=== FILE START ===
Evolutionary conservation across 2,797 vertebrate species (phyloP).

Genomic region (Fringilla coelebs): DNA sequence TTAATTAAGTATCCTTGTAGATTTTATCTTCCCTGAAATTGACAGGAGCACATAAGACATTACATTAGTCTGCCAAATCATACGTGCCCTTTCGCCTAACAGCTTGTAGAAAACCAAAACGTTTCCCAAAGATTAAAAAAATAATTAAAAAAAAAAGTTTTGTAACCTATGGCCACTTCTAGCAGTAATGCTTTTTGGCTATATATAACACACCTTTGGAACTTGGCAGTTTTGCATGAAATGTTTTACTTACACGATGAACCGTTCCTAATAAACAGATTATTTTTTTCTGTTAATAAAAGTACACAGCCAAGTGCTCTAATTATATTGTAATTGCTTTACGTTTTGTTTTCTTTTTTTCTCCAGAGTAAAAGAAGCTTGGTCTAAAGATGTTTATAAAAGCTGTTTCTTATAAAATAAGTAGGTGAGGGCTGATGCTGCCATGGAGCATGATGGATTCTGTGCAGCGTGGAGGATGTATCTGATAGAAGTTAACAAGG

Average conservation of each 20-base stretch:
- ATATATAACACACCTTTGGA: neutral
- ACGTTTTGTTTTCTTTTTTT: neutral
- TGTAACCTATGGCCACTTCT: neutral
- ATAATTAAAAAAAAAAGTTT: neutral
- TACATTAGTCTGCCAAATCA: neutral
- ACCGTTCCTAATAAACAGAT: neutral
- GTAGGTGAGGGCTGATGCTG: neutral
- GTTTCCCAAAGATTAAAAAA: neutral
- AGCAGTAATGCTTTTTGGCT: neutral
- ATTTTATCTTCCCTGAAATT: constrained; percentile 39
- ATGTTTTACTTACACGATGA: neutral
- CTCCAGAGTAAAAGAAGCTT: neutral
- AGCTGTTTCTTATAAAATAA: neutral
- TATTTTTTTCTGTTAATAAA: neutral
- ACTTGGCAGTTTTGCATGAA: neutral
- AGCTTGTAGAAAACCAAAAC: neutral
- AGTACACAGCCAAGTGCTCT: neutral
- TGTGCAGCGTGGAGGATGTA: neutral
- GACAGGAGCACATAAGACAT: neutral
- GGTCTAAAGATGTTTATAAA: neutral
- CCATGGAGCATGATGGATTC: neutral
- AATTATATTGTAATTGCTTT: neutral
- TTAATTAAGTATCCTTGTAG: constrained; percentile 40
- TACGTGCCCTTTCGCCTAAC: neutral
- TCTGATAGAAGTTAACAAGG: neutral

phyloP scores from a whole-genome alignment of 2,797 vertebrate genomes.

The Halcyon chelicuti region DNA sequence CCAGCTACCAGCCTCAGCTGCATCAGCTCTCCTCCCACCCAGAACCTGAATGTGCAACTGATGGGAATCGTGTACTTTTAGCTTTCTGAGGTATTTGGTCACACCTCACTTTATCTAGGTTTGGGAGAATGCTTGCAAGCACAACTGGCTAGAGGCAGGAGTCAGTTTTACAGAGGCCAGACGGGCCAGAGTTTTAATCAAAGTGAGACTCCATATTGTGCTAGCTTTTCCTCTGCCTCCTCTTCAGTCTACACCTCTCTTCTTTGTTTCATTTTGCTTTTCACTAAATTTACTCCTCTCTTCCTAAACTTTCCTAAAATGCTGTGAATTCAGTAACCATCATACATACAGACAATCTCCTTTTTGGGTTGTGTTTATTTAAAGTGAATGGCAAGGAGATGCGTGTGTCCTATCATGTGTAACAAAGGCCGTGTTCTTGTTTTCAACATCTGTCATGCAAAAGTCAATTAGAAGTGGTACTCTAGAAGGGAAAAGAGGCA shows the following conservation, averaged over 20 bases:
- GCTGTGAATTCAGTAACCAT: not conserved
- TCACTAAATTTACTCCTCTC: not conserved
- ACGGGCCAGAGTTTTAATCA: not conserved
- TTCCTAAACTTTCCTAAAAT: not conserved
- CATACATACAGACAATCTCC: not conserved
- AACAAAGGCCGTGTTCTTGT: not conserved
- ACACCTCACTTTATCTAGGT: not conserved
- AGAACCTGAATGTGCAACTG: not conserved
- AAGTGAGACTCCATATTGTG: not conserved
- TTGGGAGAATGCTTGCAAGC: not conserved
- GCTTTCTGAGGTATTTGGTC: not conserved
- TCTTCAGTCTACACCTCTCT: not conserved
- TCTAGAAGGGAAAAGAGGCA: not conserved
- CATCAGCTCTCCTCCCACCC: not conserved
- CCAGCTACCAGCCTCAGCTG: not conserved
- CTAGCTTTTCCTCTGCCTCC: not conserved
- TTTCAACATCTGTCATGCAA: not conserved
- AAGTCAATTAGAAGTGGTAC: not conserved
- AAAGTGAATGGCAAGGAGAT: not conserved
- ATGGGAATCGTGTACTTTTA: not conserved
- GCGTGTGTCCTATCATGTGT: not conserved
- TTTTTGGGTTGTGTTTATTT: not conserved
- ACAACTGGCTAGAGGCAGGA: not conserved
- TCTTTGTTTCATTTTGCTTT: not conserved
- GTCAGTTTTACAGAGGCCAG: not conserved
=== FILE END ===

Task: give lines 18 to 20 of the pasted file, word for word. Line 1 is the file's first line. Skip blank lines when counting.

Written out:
- ACTTGGCAGTTTTGCATGAA: neutral
- AGCTTGTAGAAAACCAAAAC: neutral
- AGTACACAGCCAAGTGCTCT: neutral